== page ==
Ishika wants a highly intelligent man (which is where Manjunath comes in handy) and a man with great physical strength and bravado, which is where Michael is helpful. The Siddhu look-alikes pretend to be Siddhu when Ishika gives various tests to see if “Siddhu” meets her requirements. It’s really an idiotic scheme to deceive Ishika this way because Siddhu can only keep up the charade for a limited period of time, since his look-alikes can’t always be around to pretend to be him.

The “worse” part of this doppelganger get-together comes when Siddhu and Manjunath find out that Michael is really a ruthless arms dealer named Bipin Roy, who is a fugitive from the National Investigation Agency (NIA). (This isn’t spoiler information, because this real identity is revealed in the movie’s trailer.) And it doesn’t take a genius to figure out why he wanted to meet Siddhu and Manjunath: This criminal wants to steal their identities.

“Amigos” has these characters in chase scene after chase scene that don’t really further the story but just make the plot more tangled and ridiculous. The fight scenes aren’t believable at all. Some of the visual effects are adequate, but the rest of the visual effects are downright awful, because the cast members are obviously acting in front of a screen, not a real location.

Although he plays three different men in “Amigos,” Ram is mostly watchable as Siddhu. He portrays Manjunath in a bland and generic way. His depiction of Michael/Bipin is very cringeworthy as an over-the-top villain, including a very fake-sounding deep voice. The portrayal of Michael/Bipin is so terrible, viewers might be more likely to laugh at this character than feel like this character is menacing.

All of the other cast members give mediocre-to-bad performances, although Brahmaji seems to be doing the best he can in his comic relief role as Siddhu’s uncle. “Amigos” has the expected betrayals and fight scenes that all lead up to a very underwhelming and unimaginative ending. If “Amigos” were a baseball game, the mishandling of the “three look-alike friends” concept is not only fumbling the ball, but it’s also a complete “three strikes and you’re out” failure.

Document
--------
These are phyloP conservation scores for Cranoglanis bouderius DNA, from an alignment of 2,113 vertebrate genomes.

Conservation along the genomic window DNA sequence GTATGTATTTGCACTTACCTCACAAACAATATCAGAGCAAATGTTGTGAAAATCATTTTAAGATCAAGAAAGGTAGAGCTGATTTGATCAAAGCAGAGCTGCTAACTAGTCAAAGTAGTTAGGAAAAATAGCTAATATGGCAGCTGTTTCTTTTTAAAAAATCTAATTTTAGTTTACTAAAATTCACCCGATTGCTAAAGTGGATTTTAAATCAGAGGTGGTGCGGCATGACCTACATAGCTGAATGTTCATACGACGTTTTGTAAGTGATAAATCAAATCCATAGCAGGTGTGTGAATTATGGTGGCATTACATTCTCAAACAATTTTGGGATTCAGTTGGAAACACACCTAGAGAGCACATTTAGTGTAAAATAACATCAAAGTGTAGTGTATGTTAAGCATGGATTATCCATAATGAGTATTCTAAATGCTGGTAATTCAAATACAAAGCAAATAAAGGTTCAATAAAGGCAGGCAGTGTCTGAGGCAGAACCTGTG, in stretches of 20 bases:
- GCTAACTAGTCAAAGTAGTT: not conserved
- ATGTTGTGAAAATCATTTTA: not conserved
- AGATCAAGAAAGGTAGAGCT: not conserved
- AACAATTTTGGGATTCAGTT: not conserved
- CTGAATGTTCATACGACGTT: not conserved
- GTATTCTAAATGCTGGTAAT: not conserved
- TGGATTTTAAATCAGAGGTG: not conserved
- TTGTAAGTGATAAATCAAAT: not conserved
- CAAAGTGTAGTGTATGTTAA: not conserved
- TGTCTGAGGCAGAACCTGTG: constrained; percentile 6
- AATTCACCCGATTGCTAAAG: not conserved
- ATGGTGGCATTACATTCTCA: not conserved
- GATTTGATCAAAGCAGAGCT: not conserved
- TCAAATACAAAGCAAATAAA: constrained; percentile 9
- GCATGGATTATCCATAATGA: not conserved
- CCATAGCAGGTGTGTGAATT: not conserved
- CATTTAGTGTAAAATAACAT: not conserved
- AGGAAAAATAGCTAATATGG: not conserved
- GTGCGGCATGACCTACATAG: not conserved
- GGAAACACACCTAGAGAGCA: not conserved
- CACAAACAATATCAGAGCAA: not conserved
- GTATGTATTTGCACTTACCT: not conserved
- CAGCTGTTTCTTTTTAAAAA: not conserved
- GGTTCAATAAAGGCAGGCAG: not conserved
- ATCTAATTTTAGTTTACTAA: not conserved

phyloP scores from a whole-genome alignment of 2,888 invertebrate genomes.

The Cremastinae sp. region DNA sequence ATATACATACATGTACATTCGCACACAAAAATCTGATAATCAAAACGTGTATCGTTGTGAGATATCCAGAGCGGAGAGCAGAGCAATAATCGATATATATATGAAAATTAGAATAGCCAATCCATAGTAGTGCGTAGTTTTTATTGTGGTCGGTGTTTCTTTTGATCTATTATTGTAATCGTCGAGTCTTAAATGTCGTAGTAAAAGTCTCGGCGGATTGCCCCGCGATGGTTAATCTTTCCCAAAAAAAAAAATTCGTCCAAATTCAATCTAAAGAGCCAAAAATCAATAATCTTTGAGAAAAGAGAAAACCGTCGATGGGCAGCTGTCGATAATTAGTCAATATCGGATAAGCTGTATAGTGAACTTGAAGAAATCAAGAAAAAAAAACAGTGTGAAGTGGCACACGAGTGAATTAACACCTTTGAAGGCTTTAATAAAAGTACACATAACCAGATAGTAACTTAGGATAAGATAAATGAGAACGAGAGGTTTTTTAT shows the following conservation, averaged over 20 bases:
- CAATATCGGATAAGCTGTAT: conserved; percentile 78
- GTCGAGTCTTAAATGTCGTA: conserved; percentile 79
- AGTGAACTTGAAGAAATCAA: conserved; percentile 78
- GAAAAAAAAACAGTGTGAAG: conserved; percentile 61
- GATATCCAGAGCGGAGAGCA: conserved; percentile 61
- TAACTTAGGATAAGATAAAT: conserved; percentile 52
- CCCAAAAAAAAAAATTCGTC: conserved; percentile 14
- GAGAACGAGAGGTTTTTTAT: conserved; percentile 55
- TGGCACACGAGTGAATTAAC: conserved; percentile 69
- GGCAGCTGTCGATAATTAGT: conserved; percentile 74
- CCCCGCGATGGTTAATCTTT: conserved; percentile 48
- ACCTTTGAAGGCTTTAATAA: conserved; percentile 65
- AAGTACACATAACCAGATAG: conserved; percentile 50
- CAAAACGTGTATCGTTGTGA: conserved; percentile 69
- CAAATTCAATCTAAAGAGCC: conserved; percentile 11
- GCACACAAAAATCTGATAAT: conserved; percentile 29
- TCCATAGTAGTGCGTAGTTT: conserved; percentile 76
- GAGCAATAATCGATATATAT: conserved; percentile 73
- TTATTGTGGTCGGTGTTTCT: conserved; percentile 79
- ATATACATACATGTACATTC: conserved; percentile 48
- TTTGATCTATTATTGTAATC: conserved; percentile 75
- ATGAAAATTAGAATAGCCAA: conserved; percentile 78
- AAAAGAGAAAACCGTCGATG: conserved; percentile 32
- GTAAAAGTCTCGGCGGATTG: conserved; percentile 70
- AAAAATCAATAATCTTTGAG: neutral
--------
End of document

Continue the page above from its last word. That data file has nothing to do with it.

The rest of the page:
Mythri Movie Makers released “Amigos” in select U.S. cinemas and in India on February 10, 2023.

Review: ‘HIT: The 2nd Case,’ starring Adivi Sesh and Meenakshi Chaudhary

December 17, 2022

by Carla Hay

Adivi Sesh in “HIT: The 2nd Case” (Photo courtesy of Wall Poster Cinema)

“HIT: The 2nd Case”

Directed by Sailesh Kolanu

Telugu with subtitles

Culture Representation: Taking place in Visakhapatnam, India, the action film “HIT: The 2nd Case” features an all-Indian cast of characters representing the working-class and middle-class.

Culture Clash: A self-assured police detective goes on the hunt for a serial killer, who murders women and who leaves their body parts at the crime scenes were his other murder victims are found. 

Culture Audience: “HIT: The 2nd Case” will appeal primarily to people who are fans of “HIT: The First Case” and suspenseful movies about police investigations of serial killings.

Adivi Sesh and Meenakshi Chaudhary in “HIT: The 2nd Case” (Photo courtesy of Wall Poster Cinema)

“HIT: The 2nd Case” is a captivating thriller from beginning to end. It’s a winning example of a sequel that’s better than the original movie. The story’s mystery is wider in scope and told in a more compelling way than in “HIT: The First Case,” a movie originally released in 2020 as a Telugu-language film, and then remade as a Hindi-language film released in 2022. It’s also a great idea to make each “HIT” movie with a different detective protagonist.

“HIT” movie series creator Sailesh Kolanu has written and directed all the “HIT” movies so far. “HIT: The First Case” ended on somewhat of a cliffhanger for the movie’s protagonist, police inspector Vikram Rudraraju. “Vikram: The 2nd Case” has a brief mention of what happened to Vikram, but otherwise, it’s a completely separate story. What each “HIT” movie has common so far is that it’s a story about a hotshot investigator in a police department called Homicide Intervention Team (HIT) located somewhere in India.